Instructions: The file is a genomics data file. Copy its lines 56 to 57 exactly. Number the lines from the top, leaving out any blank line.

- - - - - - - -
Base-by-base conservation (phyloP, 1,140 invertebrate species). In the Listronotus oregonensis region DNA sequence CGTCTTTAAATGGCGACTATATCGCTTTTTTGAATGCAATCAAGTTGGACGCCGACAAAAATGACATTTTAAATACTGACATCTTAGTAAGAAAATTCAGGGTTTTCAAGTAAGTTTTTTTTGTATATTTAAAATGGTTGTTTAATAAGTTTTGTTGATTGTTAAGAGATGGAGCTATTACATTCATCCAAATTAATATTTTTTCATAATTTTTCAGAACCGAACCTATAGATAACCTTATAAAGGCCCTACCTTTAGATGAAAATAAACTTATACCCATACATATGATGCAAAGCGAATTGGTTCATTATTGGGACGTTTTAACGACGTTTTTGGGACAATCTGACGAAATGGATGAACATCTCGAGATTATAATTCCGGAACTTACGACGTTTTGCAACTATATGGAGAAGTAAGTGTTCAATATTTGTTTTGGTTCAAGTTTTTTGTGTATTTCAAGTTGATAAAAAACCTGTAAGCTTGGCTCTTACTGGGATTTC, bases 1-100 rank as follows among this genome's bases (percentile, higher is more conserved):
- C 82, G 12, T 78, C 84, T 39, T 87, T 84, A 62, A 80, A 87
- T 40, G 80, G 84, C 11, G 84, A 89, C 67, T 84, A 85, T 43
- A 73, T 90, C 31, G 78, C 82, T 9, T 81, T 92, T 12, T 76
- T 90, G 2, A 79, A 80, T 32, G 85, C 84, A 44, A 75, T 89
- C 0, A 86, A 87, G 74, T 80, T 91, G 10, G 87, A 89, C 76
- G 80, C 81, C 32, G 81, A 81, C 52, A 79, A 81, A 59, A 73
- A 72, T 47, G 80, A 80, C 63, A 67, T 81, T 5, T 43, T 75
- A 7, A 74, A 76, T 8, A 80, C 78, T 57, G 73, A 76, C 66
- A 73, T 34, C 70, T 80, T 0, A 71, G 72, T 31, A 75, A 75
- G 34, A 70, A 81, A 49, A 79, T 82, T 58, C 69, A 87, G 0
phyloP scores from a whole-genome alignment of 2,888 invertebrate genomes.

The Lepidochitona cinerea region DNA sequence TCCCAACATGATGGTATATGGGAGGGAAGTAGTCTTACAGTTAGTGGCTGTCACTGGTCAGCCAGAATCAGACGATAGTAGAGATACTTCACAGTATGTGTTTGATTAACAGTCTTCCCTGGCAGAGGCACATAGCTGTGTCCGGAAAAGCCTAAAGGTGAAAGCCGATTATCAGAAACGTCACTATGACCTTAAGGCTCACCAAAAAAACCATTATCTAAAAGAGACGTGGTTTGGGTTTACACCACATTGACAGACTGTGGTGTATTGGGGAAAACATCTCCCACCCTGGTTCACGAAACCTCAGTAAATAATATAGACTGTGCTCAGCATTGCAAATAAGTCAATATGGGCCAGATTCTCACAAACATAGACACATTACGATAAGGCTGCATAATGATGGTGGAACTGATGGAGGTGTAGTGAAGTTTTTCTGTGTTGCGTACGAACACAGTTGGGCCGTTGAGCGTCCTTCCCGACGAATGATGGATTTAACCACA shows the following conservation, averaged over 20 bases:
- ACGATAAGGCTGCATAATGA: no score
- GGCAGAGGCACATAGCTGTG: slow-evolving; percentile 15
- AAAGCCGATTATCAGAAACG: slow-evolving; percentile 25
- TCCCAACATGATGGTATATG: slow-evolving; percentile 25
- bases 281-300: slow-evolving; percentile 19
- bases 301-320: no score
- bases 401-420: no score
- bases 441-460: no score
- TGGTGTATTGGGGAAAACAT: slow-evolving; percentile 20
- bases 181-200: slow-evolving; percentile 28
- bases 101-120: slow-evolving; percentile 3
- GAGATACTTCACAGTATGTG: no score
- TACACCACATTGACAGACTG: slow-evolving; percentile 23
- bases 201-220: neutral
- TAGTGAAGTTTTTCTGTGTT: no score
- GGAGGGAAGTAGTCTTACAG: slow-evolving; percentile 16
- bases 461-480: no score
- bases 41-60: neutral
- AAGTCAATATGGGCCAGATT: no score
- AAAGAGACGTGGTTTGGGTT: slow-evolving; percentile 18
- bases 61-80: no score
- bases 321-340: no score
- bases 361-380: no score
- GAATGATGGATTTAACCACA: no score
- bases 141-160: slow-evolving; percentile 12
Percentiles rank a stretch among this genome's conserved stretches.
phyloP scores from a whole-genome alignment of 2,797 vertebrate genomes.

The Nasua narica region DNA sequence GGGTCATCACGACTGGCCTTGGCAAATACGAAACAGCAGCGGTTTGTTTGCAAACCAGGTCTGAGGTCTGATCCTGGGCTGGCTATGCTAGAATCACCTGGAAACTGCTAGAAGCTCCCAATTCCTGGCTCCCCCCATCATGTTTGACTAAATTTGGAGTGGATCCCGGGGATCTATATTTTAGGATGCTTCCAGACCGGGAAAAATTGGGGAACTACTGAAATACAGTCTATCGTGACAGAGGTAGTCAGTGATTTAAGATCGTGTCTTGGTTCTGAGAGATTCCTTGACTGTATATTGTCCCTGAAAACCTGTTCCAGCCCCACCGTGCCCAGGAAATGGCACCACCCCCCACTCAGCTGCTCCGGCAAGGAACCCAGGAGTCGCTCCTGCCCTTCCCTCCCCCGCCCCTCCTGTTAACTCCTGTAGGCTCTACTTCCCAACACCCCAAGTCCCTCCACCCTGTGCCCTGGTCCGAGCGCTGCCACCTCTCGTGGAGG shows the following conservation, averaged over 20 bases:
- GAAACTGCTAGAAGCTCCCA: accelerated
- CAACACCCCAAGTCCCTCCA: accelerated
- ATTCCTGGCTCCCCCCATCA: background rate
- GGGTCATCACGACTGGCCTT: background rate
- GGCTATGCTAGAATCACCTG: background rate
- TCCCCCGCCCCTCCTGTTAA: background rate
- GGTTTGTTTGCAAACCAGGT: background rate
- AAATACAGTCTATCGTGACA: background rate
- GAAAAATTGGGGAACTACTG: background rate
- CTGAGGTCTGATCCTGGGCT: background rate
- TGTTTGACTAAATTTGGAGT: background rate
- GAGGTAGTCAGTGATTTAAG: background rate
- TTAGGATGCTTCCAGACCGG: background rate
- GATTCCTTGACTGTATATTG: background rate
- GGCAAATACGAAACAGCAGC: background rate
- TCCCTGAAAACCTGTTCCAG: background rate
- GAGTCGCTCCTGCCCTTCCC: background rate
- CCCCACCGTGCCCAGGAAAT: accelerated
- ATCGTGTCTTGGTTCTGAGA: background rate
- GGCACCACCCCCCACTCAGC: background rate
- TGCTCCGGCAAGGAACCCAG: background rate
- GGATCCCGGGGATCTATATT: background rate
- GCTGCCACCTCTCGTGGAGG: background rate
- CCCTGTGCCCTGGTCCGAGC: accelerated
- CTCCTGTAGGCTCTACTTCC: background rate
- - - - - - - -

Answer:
- GGCAAATACGAAACAGCAGC: background rate
- TCCCTGAAAACCTGTTCCAG: background rate